Giving 'Em Hell: Fred Grandy captures the complex character of Harry Truman in a one-man play at Encore


Fred Grandy as Harry S. Truman

Fred Grandy served four terms as a Republican congressman from Iowa. Grandy is an actor who quit his role as Gopher Smith on the popular television series Love Boat to enter the partisan and always contentious world of politics (and sometimes governance?).

In these particularly partisan times, Grandy is touring in the one-man play Give ‘Em Hell Harry as that most Democrat of presidents Harry Truman. 

Encore Theater is taking a break from musicals to present this surprisingly relevant look back at Truman’s crucial and politically charged presidency in his own words.

Truman didn’t seek the presidency, it was thrust upon him. He had been plucked from his seat as a senator from Missouri to run with Franklin Delano Roosevelt, who was seeking his fourth term. 

When Roosevelt died just four months into his new term, Truman took office while the United States was still at war. He had never been taken into Roosevelt’s confidence and he hadn’t been informed that an atomic bomb had been developed, and the decision on whether to use it or not fell on him.

Truman had a reputation as a blunt and honest man. As a senator, he led a committee to investigate waste and corruption in the war effort. He even challenged his president on several issues. But he was dedicated to the New Deal and Roosevelt’s transformative presidency. He was not FDR, but he brought a common sense, down-to-earth approach to an overwhelming position.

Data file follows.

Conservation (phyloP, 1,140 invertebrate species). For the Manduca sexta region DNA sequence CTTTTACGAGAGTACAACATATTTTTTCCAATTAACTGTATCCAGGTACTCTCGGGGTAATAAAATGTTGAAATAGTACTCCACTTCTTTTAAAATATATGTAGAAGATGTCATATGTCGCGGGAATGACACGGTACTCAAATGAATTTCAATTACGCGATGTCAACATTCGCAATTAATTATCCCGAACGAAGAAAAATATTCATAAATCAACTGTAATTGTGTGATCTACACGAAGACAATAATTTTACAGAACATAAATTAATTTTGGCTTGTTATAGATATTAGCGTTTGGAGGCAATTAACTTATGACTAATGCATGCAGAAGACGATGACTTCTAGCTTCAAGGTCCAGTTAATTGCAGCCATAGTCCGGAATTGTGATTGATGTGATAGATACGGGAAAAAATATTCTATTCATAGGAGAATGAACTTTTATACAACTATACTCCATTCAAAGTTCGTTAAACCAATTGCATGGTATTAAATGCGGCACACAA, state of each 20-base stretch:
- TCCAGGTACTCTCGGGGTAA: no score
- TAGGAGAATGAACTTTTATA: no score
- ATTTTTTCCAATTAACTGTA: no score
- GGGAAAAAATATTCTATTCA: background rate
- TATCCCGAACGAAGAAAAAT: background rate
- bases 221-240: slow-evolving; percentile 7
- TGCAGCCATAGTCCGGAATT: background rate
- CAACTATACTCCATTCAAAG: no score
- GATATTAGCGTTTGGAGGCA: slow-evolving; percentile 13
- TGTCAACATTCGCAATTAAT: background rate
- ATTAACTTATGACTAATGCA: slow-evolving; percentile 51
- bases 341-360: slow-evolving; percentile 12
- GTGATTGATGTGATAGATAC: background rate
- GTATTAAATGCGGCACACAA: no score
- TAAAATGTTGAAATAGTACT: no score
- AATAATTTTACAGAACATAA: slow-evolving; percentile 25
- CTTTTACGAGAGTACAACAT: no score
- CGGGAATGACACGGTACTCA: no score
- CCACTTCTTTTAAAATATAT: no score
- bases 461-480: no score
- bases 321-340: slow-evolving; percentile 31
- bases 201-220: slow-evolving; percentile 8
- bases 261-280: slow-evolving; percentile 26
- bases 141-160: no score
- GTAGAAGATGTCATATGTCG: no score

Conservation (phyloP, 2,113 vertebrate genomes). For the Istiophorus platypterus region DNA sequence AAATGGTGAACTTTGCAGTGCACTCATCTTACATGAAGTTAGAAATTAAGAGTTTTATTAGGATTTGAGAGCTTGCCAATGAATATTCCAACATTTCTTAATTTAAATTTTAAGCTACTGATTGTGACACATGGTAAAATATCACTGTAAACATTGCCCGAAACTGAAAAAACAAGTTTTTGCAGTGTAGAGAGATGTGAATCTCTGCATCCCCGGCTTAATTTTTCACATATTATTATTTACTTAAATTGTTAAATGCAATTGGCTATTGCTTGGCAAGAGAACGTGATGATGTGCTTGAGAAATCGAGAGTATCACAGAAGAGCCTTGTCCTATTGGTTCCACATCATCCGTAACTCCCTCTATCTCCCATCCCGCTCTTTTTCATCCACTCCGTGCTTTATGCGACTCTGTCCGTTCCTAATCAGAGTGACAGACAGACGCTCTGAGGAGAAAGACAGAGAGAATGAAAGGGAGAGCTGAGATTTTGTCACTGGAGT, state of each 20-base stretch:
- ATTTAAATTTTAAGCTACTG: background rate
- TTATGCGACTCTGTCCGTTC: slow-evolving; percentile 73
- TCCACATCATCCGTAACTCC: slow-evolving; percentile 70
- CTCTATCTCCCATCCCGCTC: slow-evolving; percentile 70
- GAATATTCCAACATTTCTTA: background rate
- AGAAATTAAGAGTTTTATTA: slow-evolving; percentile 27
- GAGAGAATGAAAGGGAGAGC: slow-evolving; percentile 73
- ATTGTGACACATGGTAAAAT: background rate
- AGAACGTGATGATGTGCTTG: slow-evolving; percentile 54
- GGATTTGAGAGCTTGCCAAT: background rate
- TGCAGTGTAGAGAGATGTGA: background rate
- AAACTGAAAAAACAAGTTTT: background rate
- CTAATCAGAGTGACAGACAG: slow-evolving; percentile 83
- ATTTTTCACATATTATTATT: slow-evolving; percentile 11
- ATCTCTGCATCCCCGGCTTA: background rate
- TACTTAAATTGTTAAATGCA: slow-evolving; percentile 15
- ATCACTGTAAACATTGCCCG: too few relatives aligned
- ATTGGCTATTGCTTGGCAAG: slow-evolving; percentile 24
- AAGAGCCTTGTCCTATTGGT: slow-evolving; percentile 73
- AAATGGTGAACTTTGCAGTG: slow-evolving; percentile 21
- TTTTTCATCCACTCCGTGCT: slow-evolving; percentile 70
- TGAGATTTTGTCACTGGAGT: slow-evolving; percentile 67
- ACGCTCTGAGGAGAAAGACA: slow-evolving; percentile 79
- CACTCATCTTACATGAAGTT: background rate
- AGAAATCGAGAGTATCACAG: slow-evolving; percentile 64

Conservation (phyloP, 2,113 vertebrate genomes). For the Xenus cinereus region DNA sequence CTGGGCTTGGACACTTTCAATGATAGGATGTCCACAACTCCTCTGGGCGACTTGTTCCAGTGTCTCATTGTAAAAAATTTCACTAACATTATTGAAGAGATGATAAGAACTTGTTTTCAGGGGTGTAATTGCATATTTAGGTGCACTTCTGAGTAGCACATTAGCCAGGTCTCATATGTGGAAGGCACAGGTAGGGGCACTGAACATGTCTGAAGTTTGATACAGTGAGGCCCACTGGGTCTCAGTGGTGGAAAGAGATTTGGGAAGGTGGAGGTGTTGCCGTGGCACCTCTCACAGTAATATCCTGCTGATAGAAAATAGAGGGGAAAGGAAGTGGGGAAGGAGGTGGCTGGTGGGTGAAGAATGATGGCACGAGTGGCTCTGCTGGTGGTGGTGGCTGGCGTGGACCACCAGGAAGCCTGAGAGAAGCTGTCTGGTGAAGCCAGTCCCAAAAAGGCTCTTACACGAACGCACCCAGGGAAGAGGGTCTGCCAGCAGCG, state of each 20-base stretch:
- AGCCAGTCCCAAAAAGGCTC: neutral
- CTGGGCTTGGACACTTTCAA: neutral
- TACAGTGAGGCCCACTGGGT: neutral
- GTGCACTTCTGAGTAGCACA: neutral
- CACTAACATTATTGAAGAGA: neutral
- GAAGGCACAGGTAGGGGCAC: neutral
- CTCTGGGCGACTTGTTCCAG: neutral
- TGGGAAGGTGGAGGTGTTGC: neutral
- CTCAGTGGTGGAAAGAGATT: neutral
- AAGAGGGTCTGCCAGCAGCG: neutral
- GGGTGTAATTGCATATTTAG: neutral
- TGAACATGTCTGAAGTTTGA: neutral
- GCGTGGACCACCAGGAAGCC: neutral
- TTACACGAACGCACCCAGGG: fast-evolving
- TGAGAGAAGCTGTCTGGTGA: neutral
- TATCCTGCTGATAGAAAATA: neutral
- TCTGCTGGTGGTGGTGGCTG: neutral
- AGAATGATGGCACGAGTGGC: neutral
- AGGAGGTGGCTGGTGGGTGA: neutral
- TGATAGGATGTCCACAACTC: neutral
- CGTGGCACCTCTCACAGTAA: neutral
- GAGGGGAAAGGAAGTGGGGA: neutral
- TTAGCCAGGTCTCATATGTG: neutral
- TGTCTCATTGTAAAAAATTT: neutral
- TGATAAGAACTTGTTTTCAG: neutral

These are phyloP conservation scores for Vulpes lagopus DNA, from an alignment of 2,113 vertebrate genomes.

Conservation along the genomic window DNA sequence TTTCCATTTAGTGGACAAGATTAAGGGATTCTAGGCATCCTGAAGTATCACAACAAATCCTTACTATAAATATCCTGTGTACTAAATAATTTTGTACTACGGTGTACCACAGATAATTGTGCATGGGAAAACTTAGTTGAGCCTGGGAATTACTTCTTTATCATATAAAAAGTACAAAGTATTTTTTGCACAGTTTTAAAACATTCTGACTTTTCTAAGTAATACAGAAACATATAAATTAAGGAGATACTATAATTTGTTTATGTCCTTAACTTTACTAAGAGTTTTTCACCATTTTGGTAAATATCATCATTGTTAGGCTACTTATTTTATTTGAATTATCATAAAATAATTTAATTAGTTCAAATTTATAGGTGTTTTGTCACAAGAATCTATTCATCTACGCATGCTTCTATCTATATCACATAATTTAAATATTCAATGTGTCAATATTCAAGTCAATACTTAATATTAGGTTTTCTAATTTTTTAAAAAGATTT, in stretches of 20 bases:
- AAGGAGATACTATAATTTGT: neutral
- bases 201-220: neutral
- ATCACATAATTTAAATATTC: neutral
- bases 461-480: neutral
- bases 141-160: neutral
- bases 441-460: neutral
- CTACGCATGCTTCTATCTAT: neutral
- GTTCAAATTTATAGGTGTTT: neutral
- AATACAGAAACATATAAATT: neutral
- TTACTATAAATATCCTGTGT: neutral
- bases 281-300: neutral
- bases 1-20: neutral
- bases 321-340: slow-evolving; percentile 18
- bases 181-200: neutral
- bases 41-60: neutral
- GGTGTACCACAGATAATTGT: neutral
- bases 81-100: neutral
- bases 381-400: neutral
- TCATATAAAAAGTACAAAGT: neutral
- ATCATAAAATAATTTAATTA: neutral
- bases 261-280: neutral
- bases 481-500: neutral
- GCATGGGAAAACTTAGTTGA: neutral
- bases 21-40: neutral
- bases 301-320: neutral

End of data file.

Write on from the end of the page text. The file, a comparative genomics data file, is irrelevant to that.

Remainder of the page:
Harry Truman never minced words. He was blunt, uncensored, and proudly partisan. But this people’s president was also a good storyteller, slyly humorous, and tried with some success to work with those on the other side of the partisan divide, while also zinging them and their conservative views.

Samuel Gallu’s play uses Truman’s words to weave a portrait of a man steeped in party politics but dedicated to the notion that “The only thing that matters is what’s good for the country.” The play is primarily set in the Oval Office but also moves to the quiet Kansas City suburb of Independence, Missouri, and the battlefields of World War I, where Truman served as a captain. It jumps back and forth in time to show Truman’s special character in crucial moments of his presidency.

Director Hunter Foster, a University of Michigan grad and veteran actor and director, has worked with Grandy to present a good facsimile of Truman and his environment. The Oval Office set is simple but effective, augmented by background slides and telling props. The important equation here is to blend the serious issues raised with a good dose of Truman’s Midwest sense of humor. The key is the transitions from one emotion to another and they are well handled.